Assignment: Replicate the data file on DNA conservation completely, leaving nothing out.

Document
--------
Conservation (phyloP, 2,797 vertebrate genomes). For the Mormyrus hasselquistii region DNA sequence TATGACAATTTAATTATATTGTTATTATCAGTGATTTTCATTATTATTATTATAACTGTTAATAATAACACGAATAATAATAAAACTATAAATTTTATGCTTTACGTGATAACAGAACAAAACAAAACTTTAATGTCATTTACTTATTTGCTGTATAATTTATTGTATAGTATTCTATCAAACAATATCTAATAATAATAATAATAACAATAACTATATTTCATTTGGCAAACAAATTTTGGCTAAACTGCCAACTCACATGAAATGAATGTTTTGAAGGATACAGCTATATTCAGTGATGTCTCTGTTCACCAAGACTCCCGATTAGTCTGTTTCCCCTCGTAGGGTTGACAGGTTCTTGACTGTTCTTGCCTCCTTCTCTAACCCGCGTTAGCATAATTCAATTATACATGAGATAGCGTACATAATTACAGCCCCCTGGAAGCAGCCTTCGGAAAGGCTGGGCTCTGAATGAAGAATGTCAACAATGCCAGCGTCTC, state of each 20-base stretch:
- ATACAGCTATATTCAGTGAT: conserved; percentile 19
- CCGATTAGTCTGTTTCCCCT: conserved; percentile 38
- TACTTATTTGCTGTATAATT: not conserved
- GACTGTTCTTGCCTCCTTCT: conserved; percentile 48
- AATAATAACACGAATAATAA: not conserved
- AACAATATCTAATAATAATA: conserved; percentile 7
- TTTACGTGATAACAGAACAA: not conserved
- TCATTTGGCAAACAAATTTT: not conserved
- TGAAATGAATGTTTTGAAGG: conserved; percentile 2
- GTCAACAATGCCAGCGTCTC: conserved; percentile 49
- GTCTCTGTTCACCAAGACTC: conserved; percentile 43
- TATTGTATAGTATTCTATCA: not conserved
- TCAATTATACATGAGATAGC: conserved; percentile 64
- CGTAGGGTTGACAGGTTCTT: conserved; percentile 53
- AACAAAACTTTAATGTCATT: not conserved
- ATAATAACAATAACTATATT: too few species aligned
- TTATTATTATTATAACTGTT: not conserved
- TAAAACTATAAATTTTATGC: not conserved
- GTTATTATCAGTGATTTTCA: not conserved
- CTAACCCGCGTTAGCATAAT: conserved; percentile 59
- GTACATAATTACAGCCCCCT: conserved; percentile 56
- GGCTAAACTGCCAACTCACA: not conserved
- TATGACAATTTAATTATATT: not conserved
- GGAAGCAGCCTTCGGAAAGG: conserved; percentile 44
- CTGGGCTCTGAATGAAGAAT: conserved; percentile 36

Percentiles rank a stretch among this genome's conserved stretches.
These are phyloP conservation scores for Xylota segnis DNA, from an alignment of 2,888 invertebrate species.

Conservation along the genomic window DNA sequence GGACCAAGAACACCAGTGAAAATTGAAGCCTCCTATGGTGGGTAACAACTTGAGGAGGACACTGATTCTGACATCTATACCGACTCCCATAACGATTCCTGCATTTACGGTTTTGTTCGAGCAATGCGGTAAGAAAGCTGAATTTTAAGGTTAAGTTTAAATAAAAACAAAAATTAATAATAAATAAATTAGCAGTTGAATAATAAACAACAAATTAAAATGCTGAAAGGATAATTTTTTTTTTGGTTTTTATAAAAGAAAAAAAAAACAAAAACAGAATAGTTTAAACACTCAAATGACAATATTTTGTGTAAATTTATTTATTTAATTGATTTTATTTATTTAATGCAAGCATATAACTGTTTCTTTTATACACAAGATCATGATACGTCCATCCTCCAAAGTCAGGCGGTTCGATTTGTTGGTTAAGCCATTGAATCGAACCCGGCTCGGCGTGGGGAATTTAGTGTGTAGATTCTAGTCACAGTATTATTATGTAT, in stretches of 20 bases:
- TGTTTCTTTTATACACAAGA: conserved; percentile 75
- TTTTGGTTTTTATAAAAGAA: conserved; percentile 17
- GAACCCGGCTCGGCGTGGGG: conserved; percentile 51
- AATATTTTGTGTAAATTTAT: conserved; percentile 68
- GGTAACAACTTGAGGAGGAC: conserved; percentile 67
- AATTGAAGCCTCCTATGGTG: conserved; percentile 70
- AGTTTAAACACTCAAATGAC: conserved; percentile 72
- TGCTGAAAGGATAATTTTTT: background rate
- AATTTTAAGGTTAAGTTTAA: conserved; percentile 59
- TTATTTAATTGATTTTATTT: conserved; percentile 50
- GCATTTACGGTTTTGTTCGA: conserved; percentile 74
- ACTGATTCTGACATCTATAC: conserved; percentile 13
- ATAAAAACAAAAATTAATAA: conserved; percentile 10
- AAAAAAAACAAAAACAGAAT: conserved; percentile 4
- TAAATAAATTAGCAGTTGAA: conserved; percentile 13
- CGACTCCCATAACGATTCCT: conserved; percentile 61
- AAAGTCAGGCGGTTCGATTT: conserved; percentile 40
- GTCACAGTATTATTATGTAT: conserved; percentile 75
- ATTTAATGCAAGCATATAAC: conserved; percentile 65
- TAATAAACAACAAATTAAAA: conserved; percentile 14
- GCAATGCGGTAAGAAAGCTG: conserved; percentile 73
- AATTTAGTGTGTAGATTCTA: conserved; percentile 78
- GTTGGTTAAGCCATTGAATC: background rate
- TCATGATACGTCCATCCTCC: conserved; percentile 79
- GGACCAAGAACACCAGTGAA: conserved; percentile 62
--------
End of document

Conservation (phyloP, 2,797 vertebrate genomes). For the Mormyrus hasselquistii region DNA sequence TATGACAATTTAATTATATTGTTATTATCAGTGATTTTCATTATTATTATTATAACTGTTAATAATAACACGAATAATAATAAAACTATAAATTTTATGCTTTACGTGATAACAGAACAAAACAAAACTTTAATGTCATTTACTTATTTGCTGTATAATTTATTGTATAGTATTCTATCAAACAATATCTAATAATAATAATAATAACAATAACTATATTTCATTTGGCAAACAAATTTTGGCTAAACTGCCAACTCACATGAAATGAATGTTTTGAAGGATACAGCTATATTCAGTGATGTCTCTGTTCACCAAGACTCCCGATTAGTCTGTTTCCCCTCGTAGGGTTGACAGGTTCTTGACTGTTCTTGCCTCCTTCTCTAACCCGCGTTAGCATAATTCAATTATACATGAGATAGCGTACATAATTACAGCCCCCTGGAAGCAGCCTTCGGAAAGGCTGGGCTCTGAATGAAGAATGTCAACAATGCCAGCGTCTC, state of each 20-base stretch:
- ATACAGCTATATTCAGTGAT: conserved; percentile 19
- CCGATTAGTCTGTTTCCCCT: conserved; percentile 38
- TACTTATTTGCTGTATAATT: not conserved
- GACTGTTCTTGCCTCCTTCT: conserved; percentile 48
- AATAATAACACGAATAATAA: not conserved
- AACAATATCTAATAATAATA: conserved; percentile 7
- TTTACGTGATAACAGAACAA: not conserved
- TCATTTGGCAAACAAATTTT: not conserved
- TGAAATGAATGTTTTGAAGG: conserved; percentile 2
- GTCAACAATGCCAGCGTCTC: conserved; percentile 49
- GTCTCTGTTCACCAAGACTC: conserved; percentile 43
- TATTGTATAGTATTCTATCA: not conserved
- TCAATTATACATGAGATAGC: conserved; percentile 64
- CGTAGGGTTGACAGGTTCTT: conserved; percentile 53
- AACAAAACTTTAATGTCATT: not conserved
- ATAATAACAATAACTATATT: too few species aligned
- TTATTATTATTATAACTGTT: not conserved
- TAAAACTATAAATTTTATGC: not conserved
- GTTATTATCAGTGATTTTCA: not conserved
- CTAACCCGCGTTAGCATAAT: conserved; percentile 59
- GTACATAATTACAGCCCCCT: conserved; percentile 56
- GGCTAAACTGCCAACTCACA: not conserved
- TATGACAATTTAATTATATT: not conserved
- GGAAGCAGCCTTCGGAAAGG: conserved; percentile 44
- CTGGGCTCTGAATGAAGAAT: conserved; percentile 36

Percentiles rank a stretch among this genome's conserved stretches.
These are phyloP conservation scores for Xylota segnis DNA, from an alignment of 2,888 invertebrate species.

Conservation along the genomic window DNA sequence GGACCAAGAACACCAGTGAAAATTGAAGCCTCCTATGGTGGGTAACAACTTGAGGAGGACACTGATTCTGACATCTATACCGACTCCCATAACGATTCCTGCATTTACGGTTTTGTTCGAGCAATGCGGTAAGAAAGCTGAATTTTAAGGTTAAGTTTAAATAAAAACAAAAATTAATAATAAATAAATTAGCAGTTGAATAATAAACAACAAATTAAAATGCTGAAAGGATAATTTTTTTTTTGGTTTTTATAAAAGAAAAAAAAAACAAAAACAGAATAGTTTAAACACTCAAATGACAATATTTTGTGTAAATTTATTTATTTAATTGATTTTATTTATTTAATGCAAGCATATAACTGTTTCTTTTATACACAAGATCATGATACGTCCATCCTCCAAAGTCAGGCGGTTCGATTTGTTGGTTAAGCCATTGAATCGAACCCGGCTCGGCGTGGGGAATTTAGTGTGTAGATTCTAGTCACAGTATTATTATGTAT, in stretches of 20 bases:
- TGTTTCTTTTATACACAAGA: conserved; percentile 75
- TTTTGGTTTTTATAAAAGAA: conserved; percentile 17
- GAACCCGGCTCGGCGTGGGG: conserved; percentile 51
- AATATTTTGTGTAAATTTAT: conserved; percentile 68
- GGTAACAACTTGAGGAGGAC: conserved; percentile 67
- AATTGAAGCCTCCTATGGTG: conserved; percentile 70
- AGTTTAAACACTCAAATGAC: conserved; percentile 72
- TGCTGAAAGGATAATTTTTT: background rate
- AATTTTAAGGTTAAGTTTAA: conserved; percentile 59
- TTATTTAATTGATTTTATTT: conserved; percentile 50
- GCATTTACGGTTTTGTTCGA: conserved; percentile 74
- ACTGATTCTGACATCTATAC: conserved; percentile 13
- ATAAAAACAAAAATTAATAA: conserved; percentile 10
- AAAAAAAACAAAAACAGAAT: conserved; percentile 4
- TAAATAAATTAGCAGTTGAA: conserved; percentile 13
- CGACTCCCATAACGATTCCT: conserved; percentile 61
- AAAGTCAGGCGGTTCGATTT: conserved; percentile 40
- GTCACAGTATTATTATGTAT: conserved; percentile 75
- ATTTAATGCAAGCATATAAC: conserved; percentile 65
- TAATAAACAACAAATTAAAA: conserved; percentile 14
- GCAATGCGGTAAGAAAGCTG: conserved; percentile 73
- AATTTAGTGTGTAGATTCTA: conserved; percentile 78
- GTTGGTTAAGCCATTGAATC: background rate
- TCATGATACGTCCATCCTCC: conserved; percentile 79
- GGACCAAGAACACCAGTGAA: conserved; percentile 62